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September 11, 2023 4:30 pm  #1

Was A Cdn. Question On Snow The Very First Words Ever Spoken On Radio?

According to an Ontario newspaper, the answer is yes. The article fleshes out the story of Reginald Fessenden, a name familiar to most radio historians and an early pioneer experimenting with AM radio. 

According to the story, it was Fessenden who spoke the very first words ever uttered on the medium. It was Dec. 23, 1900 in Maryland in a broadcast that went only about a mile.

"The first words carried by “wireless” transmission were, “One, two, three, four. Is it snowing where you are, Mr. Thiessen (his assistant)? If it is, telegraph back and let me know.” Mr. Thiessen replied by telegraph that it was, in fact, snowing. The first words carried by radio, spoken by a Canadian, concerned snow!"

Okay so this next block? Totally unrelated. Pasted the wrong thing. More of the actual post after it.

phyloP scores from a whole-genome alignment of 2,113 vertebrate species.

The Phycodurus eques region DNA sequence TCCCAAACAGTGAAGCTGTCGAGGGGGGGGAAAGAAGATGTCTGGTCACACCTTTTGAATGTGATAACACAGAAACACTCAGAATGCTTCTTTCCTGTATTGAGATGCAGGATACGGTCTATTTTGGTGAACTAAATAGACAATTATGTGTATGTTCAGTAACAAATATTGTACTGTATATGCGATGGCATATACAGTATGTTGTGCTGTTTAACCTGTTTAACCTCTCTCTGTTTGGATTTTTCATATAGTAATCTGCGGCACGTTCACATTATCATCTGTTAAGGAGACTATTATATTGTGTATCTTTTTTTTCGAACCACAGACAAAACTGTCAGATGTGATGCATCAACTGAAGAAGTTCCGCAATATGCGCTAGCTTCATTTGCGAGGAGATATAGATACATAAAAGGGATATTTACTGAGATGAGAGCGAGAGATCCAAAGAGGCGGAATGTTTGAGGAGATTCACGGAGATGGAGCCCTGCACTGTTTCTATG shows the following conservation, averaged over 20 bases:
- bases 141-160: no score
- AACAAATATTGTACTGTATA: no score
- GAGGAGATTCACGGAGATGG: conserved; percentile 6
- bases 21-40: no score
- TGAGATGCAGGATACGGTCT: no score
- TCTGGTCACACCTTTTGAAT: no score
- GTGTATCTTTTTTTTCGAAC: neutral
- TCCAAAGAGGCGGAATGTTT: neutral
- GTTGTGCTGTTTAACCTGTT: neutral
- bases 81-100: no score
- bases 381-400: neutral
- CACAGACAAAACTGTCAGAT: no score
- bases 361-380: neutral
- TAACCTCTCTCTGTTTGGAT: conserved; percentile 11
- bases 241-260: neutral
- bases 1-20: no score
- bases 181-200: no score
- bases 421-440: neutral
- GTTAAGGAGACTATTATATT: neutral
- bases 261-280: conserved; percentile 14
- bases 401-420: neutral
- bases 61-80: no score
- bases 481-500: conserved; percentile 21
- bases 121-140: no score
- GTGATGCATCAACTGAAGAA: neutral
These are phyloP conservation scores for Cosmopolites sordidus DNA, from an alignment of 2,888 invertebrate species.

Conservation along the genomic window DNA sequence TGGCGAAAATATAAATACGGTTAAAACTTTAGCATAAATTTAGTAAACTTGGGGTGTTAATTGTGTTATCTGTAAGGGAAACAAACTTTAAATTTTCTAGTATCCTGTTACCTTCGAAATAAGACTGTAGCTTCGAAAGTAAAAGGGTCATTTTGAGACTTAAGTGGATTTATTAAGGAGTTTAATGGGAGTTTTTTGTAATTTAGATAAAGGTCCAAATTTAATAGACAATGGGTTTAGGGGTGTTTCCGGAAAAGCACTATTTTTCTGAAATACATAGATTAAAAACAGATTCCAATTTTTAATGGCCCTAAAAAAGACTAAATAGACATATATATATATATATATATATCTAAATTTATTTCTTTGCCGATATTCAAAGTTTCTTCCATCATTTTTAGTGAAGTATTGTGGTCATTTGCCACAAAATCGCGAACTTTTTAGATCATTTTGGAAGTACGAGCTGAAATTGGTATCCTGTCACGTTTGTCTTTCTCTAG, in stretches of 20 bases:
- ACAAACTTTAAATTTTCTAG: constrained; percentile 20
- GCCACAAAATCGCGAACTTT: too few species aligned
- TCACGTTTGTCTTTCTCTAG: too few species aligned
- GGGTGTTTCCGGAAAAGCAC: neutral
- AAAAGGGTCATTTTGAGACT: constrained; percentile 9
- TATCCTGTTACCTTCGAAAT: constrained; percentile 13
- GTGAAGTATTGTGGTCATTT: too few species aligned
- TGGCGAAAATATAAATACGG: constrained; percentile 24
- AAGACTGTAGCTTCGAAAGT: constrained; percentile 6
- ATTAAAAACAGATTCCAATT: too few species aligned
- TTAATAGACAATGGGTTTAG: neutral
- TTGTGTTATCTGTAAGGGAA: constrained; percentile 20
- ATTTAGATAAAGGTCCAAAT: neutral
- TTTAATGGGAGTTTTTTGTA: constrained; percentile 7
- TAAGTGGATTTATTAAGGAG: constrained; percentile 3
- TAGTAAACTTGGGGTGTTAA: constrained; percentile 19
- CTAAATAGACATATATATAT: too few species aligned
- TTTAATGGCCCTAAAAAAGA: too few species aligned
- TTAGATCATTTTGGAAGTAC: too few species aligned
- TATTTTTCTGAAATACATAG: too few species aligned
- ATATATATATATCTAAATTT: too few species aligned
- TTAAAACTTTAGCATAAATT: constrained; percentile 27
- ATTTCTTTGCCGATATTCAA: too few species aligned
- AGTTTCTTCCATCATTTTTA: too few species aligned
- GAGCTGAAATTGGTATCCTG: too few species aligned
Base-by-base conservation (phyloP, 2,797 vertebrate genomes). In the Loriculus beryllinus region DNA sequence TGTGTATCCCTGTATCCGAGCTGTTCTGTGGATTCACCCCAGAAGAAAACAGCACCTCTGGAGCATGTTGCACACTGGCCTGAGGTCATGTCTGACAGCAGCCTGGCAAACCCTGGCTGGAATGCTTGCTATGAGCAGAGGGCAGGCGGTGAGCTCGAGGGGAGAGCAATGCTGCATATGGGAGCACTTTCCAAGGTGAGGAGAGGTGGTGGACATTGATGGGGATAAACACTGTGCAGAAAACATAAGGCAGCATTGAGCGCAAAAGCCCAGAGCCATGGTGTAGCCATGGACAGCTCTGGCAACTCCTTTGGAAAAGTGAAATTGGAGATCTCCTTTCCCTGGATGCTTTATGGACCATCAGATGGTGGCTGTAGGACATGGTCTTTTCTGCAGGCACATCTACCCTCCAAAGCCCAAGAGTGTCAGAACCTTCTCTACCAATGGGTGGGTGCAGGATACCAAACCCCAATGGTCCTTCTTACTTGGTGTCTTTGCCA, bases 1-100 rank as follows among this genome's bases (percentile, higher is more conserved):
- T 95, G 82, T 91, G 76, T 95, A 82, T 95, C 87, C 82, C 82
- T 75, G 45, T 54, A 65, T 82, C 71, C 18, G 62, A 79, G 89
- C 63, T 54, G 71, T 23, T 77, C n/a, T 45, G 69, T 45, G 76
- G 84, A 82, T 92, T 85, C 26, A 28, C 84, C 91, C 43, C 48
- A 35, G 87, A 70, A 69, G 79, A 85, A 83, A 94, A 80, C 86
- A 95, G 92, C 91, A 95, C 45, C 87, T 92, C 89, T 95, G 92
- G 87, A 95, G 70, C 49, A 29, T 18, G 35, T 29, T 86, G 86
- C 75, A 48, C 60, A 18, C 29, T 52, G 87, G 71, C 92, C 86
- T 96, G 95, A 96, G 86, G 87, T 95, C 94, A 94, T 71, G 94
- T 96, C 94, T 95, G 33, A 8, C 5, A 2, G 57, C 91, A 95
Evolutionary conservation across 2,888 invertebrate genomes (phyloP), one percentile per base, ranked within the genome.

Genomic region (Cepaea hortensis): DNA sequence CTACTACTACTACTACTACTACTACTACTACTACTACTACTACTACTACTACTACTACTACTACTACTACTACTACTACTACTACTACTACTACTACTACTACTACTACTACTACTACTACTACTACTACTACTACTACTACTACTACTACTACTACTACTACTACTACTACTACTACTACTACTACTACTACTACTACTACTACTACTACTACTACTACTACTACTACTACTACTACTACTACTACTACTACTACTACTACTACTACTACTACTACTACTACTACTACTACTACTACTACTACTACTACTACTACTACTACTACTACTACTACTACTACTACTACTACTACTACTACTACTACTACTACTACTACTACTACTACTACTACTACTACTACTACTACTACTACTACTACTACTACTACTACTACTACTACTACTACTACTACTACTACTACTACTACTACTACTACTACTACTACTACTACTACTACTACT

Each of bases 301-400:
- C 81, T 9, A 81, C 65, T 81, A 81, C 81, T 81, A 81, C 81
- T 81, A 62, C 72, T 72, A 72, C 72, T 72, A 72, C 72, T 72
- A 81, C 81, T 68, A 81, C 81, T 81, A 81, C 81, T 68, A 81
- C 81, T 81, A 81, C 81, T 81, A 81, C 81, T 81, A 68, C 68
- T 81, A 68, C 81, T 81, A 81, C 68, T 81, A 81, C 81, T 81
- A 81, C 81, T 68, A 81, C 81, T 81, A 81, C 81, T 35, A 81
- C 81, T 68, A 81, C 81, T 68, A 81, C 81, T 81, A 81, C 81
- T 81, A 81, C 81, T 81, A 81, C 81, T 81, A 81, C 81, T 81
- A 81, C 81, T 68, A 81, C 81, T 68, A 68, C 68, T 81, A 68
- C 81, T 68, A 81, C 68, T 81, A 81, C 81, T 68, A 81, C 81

But it wasn't enough just to speak those historic words. He was also said to be the first disc jockey in history, although discs and turntables were still relatively new at the time he did it in 1906. 

"On Christmas Eve of that year, from Brant Rock, Massachusetts, Fessenden, an amateur musician, played the carol “O Holy Night” on his violin as part of a Yuletide broadcast for ships of the United Fruit Company.

The astonished crewmen then heard him play a recording of the operatic piece “Handel’s Largo.” He closed with a Biblical quotation: “Glory to God in the highest and on earth peace to men of good will.”

Thus, Fessenden was the world’s first live radio performer and the world’s first radio disc jockey."

Sadly, his ratings weren't great and the station eventually fired him. (OK, so that last part isn't true. But given the state of radio today, it could have been!) 

Inventor of AM radio, world's first radio DJ, lived in Fergus, Ont.